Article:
Editorial: The best the city can get on parking
Editorials June 4, 2013 7:36PM
Mayor Rahm Emanuel | Sun-Times files
Updated: July 6, 2013 6:29AM
Mayor Rahm Emanuel, Chicago’s very own pit bull, was the right guy to go after the parking meter company that has motorists in a vice grip for the next 71 years.
His team has fought back at every turn, refusing to hand over an extra nickel to the meter company. The heart of the dispute — and of a negotiated settlement up for a vote by the City Council Wednesday — is over how much the city owes the company for parking spaces sidelined because of construction, special events and the like.
Not only did the mayor and his team get $41 million knocked off the bill for 2011 and 2012, they also negotiated a formula that could save the city up to $1 billion over the life of the contract.
This looks like a genuine victory, though Mayor Richard M. Daley’s lemon of a gift to Chicago could be sweetened only so much. The parking meter company could not be forced to reopen the contract, yet Emanuel all but shamed the company into doing so.
The aldermen really have to ask themselves just one question before they vote: Is this the best we can do?
We believe it is, even as we have our doubts about the swap Emanuel’s team layered on top of the deal. They negotiated free neighborhood parking on Sundays in exchange for an extra hour of nighttime payment where meters end at 9 p.m. and three extra hours in River North. It’s not clear that’s a net gain.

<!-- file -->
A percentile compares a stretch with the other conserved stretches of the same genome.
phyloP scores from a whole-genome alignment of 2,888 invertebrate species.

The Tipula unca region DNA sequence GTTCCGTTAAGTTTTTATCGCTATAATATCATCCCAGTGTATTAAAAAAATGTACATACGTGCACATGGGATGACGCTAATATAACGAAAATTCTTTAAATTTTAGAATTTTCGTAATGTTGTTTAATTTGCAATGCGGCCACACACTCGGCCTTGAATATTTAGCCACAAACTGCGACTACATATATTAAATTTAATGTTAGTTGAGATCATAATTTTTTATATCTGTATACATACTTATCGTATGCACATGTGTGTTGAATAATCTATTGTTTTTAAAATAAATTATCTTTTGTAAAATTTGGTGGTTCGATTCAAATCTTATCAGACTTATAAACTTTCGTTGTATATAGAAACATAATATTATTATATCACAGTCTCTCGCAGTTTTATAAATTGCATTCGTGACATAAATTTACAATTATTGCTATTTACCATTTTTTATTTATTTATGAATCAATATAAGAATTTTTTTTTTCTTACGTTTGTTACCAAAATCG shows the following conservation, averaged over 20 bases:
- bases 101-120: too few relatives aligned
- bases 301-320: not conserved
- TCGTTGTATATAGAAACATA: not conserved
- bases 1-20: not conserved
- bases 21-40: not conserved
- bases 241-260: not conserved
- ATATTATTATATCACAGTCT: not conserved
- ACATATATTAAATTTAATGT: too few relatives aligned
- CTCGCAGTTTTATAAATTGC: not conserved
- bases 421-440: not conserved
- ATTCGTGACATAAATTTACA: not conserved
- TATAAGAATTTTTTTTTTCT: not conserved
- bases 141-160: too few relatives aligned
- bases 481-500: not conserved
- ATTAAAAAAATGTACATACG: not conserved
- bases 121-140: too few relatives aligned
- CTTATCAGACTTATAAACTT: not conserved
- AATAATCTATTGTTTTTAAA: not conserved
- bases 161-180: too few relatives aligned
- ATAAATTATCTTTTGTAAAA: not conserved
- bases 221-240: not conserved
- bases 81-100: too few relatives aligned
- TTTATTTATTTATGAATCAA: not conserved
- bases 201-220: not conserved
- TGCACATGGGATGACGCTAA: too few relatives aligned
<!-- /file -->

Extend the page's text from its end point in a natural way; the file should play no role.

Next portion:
That said, we buy the mayor’s argument that reopening the deal could kill it.
The City Council should sign off on it, but try a little arm twisting of its own. Emanuel should seriously consider a proposed ordinance to create an independent budget office for the Council. Most aldermen lack expertise to analyze complex financial deals and are outmanned by the mayor’s office.
Emanuel tells us he’s looking at ways to provide independent expertise to the Council’s budget committee, but more is needed if the council is to go toe-to-toe with the mayor’s office. His staff provided multiple briefings over the last month, but always on their terms, using their numbers and analysis.
As solid as those numbers look, a second and more independent review would have been reassuring.